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Today we will talk about the different types of facades. You can believe at first that the primary function of the facades is purely aesthetic, but that should not be taken less seriously, but there are certain aspects to be considered as its impermeability (the ability to support the Water) thermal insulation to the inside and soundproofing.
Among the various types of facades can be found there:
Heavy facades: the facades are traditional brick, plates, stone or wood.
Curtain walling: This type of facade can be said to “hang” of the building. They are light and have no relation with the stability of the structure. They are the best thermal insulation and also have good sound insulation capability. For this reason, chances are costly because they involve a greater investment in extra heating or air conditioning.
Among its benefits highlights the fact that they have little weight and allow light to pass easily. On the other hand are easy to mount on high-rise buildings.
In the first classification “Curtain walling” are also transverses and precast facades.
The transverses are similar to curtain walls are stone or ceramic plates are used mainly in institutional buildings because they offer a higher quality finish.
The facades are composed of prefabricated wall modules, developed in workshops so as to reach the play you just have to assemble them. They may even get to start prefabricated facades with windows and doors installed. Concrete and wood are commonly found on such facades.
People must have been excited out of their minds when an American inventor named James King advanced the task of washing clothes from the washboard to a hand-cranked contraption that resembled a machine in 1851.
By 1880, more than 4,000 washing devices had been patented. There were washing “machine” models that rubbed clothes together, or pummeled them up and down, or stomped on them, or dragged them through the water, or slammed them against the walls of the wooden tubs of the day. All powered by hand except one 12-shirt model that was run by 10 donkeys for a California gold miner who may have introduced the first “laundromat.”
An 1874 washing “machine” by corn planter manufacturer William Blackstone of Bluffton, Indiana had been inspired by his decision to build a birthday gift for his wife. Inside the wooden tub was a flat piece of wood with six wooden pegs, all together looking like a small milking stool. If you cranked a handle you could move a series of gears and the result would be that the clothes were caught on the pegs and swished around in the water.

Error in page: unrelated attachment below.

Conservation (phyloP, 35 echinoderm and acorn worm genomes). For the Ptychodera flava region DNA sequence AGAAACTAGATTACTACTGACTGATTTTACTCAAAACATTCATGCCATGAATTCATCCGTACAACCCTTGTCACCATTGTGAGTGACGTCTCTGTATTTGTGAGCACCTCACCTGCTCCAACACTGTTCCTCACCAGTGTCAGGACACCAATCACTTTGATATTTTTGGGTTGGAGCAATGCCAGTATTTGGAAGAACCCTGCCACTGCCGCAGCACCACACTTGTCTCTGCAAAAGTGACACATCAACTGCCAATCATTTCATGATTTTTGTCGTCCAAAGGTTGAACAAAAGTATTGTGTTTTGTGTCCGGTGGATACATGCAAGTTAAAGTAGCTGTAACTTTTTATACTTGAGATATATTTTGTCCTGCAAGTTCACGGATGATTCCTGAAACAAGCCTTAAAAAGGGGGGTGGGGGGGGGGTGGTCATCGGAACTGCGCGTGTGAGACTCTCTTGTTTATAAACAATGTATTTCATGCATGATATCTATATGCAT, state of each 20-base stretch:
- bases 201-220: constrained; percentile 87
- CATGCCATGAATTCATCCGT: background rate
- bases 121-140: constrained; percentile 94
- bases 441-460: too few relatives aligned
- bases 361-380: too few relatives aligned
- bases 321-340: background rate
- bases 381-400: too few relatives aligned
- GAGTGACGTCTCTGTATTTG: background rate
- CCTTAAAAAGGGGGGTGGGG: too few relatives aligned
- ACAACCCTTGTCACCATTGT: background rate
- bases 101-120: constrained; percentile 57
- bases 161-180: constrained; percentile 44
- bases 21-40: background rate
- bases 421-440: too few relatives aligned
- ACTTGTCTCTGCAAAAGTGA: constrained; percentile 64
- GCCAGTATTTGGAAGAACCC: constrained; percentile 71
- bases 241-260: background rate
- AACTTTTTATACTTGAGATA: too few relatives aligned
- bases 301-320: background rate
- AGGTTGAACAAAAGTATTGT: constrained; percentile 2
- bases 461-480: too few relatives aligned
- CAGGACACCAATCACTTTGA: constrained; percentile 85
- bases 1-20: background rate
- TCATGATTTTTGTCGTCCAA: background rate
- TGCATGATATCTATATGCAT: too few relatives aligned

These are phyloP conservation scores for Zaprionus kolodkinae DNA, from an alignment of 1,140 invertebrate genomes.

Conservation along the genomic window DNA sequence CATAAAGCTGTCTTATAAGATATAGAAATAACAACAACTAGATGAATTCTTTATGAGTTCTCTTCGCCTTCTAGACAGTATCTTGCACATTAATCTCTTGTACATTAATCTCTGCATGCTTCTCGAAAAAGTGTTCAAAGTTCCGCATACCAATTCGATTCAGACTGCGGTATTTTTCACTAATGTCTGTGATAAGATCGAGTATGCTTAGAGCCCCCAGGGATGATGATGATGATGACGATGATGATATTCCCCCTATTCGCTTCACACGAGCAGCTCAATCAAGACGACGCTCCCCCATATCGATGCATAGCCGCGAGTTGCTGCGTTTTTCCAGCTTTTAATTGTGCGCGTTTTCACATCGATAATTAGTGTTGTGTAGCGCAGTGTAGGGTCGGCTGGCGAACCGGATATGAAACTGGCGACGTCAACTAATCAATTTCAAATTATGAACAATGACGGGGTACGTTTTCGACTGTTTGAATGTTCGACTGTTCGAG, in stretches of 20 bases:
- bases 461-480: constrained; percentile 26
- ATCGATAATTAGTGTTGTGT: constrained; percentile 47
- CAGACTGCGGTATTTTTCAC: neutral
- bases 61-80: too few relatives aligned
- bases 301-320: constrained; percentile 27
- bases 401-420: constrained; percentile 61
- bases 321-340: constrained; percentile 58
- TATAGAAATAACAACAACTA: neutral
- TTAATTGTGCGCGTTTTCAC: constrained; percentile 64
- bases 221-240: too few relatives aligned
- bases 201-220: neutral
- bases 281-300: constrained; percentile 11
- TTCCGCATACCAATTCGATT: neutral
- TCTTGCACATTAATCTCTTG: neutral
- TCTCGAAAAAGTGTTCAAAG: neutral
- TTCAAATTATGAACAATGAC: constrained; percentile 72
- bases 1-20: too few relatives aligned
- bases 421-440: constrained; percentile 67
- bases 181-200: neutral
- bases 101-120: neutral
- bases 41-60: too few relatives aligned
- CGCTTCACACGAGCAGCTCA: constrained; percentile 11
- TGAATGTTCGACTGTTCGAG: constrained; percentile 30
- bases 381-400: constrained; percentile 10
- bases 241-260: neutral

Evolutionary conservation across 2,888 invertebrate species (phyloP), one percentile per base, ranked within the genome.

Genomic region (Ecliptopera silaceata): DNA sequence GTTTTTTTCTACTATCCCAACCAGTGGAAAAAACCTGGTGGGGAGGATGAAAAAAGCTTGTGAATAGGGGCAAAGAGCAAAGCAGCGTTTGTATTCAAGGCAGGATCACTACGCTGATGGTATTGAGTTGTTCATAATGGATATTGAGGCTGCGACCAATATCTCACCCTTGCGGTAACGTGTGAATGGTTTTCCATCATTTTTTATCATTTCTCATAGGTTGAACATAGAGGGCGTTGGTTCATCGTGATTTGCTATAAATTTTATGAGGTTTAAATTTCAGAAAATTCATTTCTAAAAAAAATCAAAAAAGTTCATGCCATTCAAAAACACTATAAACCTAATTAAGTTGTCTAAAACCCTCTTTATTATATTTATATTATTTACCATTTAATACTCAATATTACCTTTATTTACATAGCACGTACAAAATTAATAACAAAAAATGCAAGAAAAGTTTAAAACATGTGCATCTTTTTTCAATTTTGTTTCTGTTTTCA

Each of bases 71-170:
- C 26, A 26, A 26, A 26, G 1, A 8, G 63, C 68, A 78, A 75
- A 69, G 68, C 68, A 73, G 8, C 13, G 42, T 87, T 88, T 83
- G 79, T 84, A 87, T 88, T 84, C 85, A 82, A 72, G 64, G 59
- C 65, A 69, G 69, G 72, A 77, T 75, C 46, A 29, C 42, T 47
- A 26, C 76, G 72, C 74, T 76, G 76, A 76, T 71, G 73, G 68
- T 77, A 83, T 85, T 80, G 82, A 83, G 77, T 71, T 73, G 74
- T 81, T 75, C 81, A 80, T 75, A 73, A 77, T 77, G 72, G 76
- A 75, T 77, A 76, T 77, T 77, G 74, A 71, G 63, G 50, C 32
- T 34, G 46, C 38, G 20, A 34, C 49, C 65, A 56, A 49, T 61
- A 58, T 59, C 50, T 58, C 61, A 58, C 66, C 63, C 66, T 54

Mr. Blackstone was also a merchant so be built some more washing “machines” and started selling them for $2.50 each. His company exists to this day.
Pretty soon came the competition, spawning hundreds of washing machine companies spewing out all manner of contraptions and inching up prices to around $10.00 apiece.
In 1861 came the wringer, an exciting new feature that did away with having to work so hard at squeezing the water out of the clothes.
The next big leap came when wooden tubs were replaced by metal tubs in about 1900. After that came washing machines that included drive belts, and this made it possible to add steam or gasoline engines. So now we were on our way from manual to automatic.
The first electric-powered washing machine was invented by Alva J. Fisher and unveiled in 1908 by the Hurley Machine Company of Chicago, Illinois. This launched the new era of electric washing machines. Some 1920s models included coal-fired heating from a fire grate beneath the washing drum. Oh, and any model with an electric motor under the metal tub was pretty sure to get wet and shock the user.
All during this period the great American washing machine companies of today were coming to life. Maytag by F.L. Maytag in 1893. Whirlpool in 1911. Bendix in the mid 1930s.
And in 1937, free at last. Look Ma, no hands. A subsidiary of Bendix Aviation ended the hassles of shoveling coal, messing with gasoline, cranking clothes wringers, being electrically shocked and all the rest, once and for all. They brought us the first automatic washing machine. John W. Chamberlain invented the device that washed, rinsed and extracted water from clothes all by itself. This machine was a sensation, even though the vibration was so extreme that it had to be bolted to the floor.
By 1953, spin-dry washing machines were outselling the wringer models, and the electric automatic washing machine entered the evolutionary path of those evermore convenient bells and whistles that make our lives so much easier today.